Monday, June 13, 2016

So, you wanna go to heaven . . .

This morning on the Son Rise Morning Show I was talking about the "Plan of Salvation" as revealed in the New Testament. Hebrews 10:19-25 seems to encapsulate it perfectly:


 
The New Covenant Process of Salvation



Hebrews 10:19-25

Jesus’ Life

Given to the Father in the Holy Spirit

Therefore, brethren, since we have confidence to enter the sanctuary by the blood of Jesus, by the new and living way which he opened for us through the curtain, that is through his flesh


We enter by

Faith and Baptism

and since we have a great high priest over the house of God, let us draw near with a true heart in full assurance, with our hearts sprinkled clean from an evil conscience and our bodies washed with pure water.


We continue and grow in Him by our
Grace-Filled Works,  

Membership in Jesus Body
 
and Participation in her Prayer/Eucharist


Let us hold fast to the confession of our hope without wavering, for he who promised is faithful;

and let us consider how to stir up one another to love and good works,


not neglecting to meet together, as is the habit of some, but encouraging one another, and

And, in the end,
inherit Final
Salvation

all the more as you see the Day drawing near.






Monday, May 23, 2016

Development of the N.T. Canon

A New Testament canon of 27 books took time to develop. That is an historical fact.  Here is part of the chart I compiled on the formation of the NT for The God Who is Love. (This excerpt was tailored for a talk on the Book of Revelation.) The full chart can also be found in Appendix I of The Epistle to the Hebrews and the Seven Core Beliefs of Catholics:


Key
The final column indicates whether the author proposed a New Testament Canon or was simply commenting on the books in question.                  
 “–” indicates that this book was not yet recognized
Year
Author
Location
Work in which information is found
Canon or Comments
        


300 – 325 A.D.
Eusebius Pamphilus, Bishop of Caesarea
Palestine
History of the Church, Book III
Labels  Apocalypse of John “spurious”
343 – 381 A.D.
Council of Laodicea (Local council, NOT an infallible statement)
Phrygia, Asia  Minor
Canons [or Rulings] of Laodicea
Canon
– Revelation
350 A.D
St. Cyril, Bishop of Jerusalem
Palestine
Catechetical Lectures

Canon 

– Revelation
367 A.D.
St. Athanasius, Bishop of Alexandria
Alexandria, Egypt
Thirty-Ninth Festal Letter
CURRENT  CANON
380 A.D.
St. Ampholichius of Iconium, Bishop
Iconium (Present day Turkey)
Iambic Letter to Seleucus

Comment

“the Revelation of John some accept, but most will call it spurious. . .”
382 A.D.
St. Damasus I, Pope
Rome, Italy
The Decrees of Damasus[1]

CURRENT CANON
383 – 389 A.D.
St. Gregory of
Nazianz, Bishop
Arianz,
Eastern Asia Minor
Collected Poems

Canon

– Revelation
393 A.D.
Council of Hippo
Hippo,
Africa
Canons of the Council of Hippo
CURRENT CANON


397 A.D.
St. Augustine, Bishop of Hippo
Hippo,
Africa
Christian Instruction
CURRENT CANON
405 A.D.
Innocent I, Pope
Rome, Italy
Letter to Exsuperius (Bishop of Toulouse)
CURRENT CANON


[1] The Decree of Damasus appears to have originally been part of the Decrees of the Council of Rome (a local council, not an Ecumenical). As such it is not considered an infallible statement.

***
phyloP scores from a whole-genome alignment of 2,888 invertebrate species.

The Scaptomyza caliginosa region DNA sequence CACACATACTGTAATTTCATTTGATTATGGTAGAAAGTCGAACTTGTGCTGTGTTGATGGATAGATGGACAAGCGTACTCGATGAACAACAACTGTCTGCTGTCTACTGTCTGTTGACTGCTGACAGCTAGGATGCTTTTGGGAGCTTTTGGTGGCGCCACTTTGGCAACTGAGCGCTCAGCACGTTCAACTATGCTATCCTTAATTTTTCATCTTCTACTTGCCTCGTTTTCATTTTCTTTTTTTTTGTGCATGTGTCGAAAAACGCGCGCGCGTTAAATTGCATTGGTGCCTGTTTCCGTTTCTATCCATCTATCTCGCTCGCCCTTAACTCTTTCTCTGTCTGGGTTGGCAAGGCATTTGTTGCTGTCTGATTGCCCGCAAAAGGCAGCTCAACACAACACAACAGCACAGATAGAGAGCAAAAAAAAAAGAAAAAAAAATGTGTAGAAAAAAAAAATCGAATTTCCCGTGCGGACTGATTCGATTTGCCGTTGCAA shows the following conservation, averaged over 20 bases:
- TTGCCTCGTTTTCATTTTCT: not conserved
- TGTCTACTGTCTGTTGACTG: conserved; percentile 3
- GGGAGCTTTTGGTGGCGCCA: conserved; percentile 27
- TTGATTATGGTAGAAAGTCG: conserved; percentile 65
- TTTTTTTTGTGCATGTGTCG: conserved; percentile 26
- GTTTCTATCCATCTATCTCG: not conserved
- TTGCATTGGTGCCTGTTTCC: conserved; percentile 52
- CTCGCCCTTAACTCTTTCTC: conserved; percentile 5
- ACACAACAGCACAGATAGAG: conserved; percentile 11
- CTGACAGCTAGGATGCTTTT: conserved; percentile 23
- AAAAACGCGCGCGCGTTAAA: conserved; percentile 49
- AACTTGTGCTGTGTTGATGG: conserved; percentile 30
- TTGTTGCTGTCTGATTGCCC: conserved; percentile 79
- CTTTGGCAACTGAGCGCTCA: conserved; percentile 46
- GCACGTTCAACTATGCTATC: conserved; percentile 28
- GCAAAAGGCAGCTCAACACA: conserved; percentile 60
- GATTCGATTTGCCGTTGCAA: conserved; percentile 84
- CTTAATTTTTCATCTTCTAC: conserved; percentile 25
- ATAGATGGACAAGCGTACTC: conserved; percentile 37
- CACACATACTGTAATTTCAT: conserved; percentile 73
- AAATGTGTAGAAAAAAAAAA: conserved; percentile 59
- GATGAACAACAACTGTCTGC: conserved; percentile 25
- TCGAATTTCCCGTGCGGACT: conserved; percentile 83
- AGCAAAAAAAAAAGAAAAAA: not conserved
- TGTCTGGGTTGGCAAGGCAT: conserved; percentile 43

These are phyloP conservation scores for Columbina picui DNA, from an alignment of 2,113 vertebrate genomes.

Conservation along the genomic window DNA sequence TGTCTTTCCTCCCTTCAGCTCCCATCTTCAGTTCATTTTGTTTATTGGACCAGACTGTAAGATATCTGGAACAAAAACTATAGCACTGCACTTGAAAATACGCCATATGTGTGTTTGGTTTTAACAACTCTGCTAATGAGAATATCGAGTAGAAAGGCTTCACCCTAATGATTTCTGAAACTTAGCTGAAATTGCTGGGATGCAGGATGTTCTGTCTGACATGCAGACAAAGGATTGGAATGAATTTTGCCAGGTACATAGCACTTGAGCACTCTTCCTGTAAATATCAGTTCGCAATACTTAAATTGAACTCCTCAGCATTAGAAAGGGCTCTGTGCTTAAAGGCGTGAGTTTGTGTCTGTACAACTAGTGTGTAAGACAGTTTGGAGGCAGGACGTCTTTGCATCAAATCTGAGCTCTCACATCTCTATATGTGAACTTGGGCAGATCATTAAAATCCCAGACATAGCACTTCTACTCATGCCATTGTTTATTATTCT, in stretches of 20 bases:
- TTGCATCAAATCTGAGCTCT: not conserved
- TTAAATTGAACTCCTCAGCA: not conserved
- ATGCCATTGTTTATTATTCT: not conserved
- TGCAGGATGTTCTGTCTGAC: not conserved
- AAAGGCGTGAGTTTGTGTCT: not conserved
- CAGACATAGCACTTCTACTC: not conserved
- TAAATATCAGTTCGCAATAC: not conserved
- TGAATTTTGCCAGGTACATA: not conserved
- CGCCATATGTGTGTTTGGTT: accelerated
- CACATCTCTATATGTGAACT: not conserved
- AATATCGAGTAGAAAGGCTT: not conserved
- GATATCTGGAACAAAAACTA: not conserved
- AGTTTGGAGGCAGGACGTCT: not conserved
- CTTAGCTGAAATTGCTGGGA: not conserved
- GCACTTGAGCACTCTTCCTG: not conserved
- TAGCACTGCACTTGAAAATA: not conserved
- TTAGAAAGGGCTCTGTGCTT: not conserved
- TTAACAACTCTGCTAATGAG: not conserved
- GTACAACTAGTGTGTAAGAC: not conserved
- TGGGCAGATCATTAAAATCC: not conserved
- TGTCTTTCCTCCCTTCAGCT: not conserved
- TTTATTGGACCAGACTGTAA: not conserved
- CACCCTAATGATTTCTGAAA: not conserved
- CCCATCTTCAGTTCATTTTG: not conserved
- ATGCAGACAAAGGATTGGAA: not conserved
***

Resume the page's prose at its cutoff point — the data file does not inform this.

Thursday, April 28, 2016

Visiting Matthew Leonard's "The Art of Catholic"


I recently had the opportunity - on my birthday no less! - to record a podcast with Matthew Leonard, Executive Director of the St. Paul Center for Biblical Theology. I've written about Matthew's work before, so having the chance to talk with him about The Epistle to the Hebrews and the Seven Core Beliefs of Catholics was a huge honor. Matthew has released our chat in two parts. Here are links to each with a brief description of the content:


Who wrote Hebrews and why it’s one of the most argued topics in Scripture study
Why Hebrews has special relevance today given the current condition of the world
How Hebrews bridges the gap between the Old and New Testaments
The Jewish background of Hebrews (does that sound redundant?)
How the doctrine of the Trinity is unveiled in Hebrews

How Hebrews lays out the Catholic “plan of salvation” in 7 verses
The grittiness of Jesus’ humanity and how he learned obedience through suffering
What the famous faith “Hall of Fame” in Hebrews 11 teaches us about heaven and the communion of saints
Why critics of Catholicism who say there’s no mention of the Eucharist in Hebrews (“so it can’t be a Catholic book”) are dead wrong


Monday, April 4, 2016

Book Review: "The Porch and the Cross" by Kevin Vost



Christianity has long held that our Faith is a reasonable one. From the recognition of God’s existence to the right use of our sexuality, human reason powerfully reaffirms our deepest convictions as Catholics. Not only do we Christians need to be able to present our beliefs in a logical way, but as our society descends further into secularism it behooves us to be able to show how the traditional understanding of morality and family life are not simply “antiquated religious notions,” but are demonstrably true to any person willing to employ their reason in living according to nature. This is where philosophy, and Stoic philosophy in particular, has always been of value to Christians. As St. Justin Martyr explained in the second century, “In moral philosophy the Stoics have established right principles, and the poets too have expounded such, because the seed of the Word was implanted in the whole human race” (Second Apology VIII, 1). And that brings me to the new book from my friend Dr. Kevin Vost, The Porch and the Cross: Ancient Stoic Wisdom for Modern Christian Living. I am incredibly gratified that Angelico Press recognized it as an ideal complement to my work of biblical exegesis/apologetics, The Epistle to the Hebrews and the Seven Core Beliefs of Catholics.